Systematic Design of Feedback Flow Control for Turbulent Drag Reduction

Taming turbulence: we develop systematic approaches to design flow control schemes to reduce drag on the next generation of ships, airplanes and other engineering systems.

Reducing turbulent drag on engineering surfaces such as ship hulls or pipes has the potential of tremendous energetic savings. For example, a moderate 30% reduction of turbulent drag on ocean ships would reduce the fuel consumption by 7x108 barrels of oil annually in the ocean shipping industry alone (McKeon et al., 2013). Yet, a systematic, model-based approach for analyzing and designing drag reduction mechanisms such as feedback flow control is currently missing in the literature. We use the resolvent analysis developed by McKeon & Sharma to formulate the first-of-a-kind systematic approach to the design of turbulent drag reduction mechanisms. The approach is outlined by the example of feedback flow control and validated using DNS. Our results thus far show that the resolvent model is able to predict the response of the full nonlinear system to control and suggest that the model is accurate enough for controller design. Our current research efforts focus on systematic, model-based design of novel control schemes suitable for practical applications.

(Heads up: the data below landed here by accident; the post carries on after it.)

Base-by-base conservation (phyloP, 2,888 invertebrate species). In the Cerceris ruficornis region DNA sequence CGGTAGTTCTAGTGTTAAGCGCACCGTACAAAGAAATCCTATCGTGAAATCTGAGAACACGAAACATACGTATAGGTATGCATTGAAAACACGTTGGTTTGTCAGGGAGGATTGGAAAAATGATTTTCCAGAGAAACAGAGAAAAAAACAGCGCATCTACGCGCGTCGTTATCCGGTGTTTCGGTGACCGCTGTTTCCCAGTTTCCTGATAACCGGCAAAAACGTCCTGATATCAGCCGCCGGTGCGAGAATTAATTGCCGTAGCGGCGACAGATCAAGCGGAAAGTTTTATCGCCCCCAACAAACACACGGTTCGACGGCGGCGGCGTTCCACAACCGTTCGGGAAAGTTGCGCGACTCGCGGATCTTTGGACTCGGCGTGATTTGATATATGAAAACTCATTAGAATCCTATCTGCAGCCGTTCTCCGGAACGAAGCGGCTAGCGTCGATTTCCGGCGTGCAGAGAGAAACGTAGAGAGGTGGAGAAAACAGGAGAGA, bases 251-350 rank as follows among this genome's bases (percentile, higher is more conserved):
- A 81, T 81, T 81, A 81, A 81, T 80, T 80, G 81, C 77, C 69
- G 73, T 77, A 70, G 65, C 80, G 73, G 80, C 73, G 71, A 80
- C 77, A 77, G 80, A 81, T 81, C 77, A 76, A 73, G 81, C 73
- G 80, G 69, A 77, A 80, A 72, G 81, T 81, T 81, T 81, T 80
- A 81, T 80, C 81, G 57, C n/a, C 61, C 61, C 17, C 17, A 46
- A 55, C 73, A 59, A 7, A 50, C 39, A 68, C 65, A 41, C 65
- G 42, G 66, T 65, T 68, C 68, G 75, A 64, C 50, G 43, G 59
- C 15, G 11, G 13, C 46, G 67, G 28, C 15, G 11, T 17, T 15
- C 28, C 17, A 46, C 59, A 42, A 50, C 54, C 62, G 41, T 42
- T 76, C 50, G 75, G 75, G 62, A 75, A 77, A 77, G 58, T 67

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Figure: Coherent structures in a turbulent channel flow. The motions associated with these structures are responsible for a large amount of drag on engineering surfaces.

Simon Toedtli, Beverley McKeon

Funding
AFOSR FA 9550-16-1-0361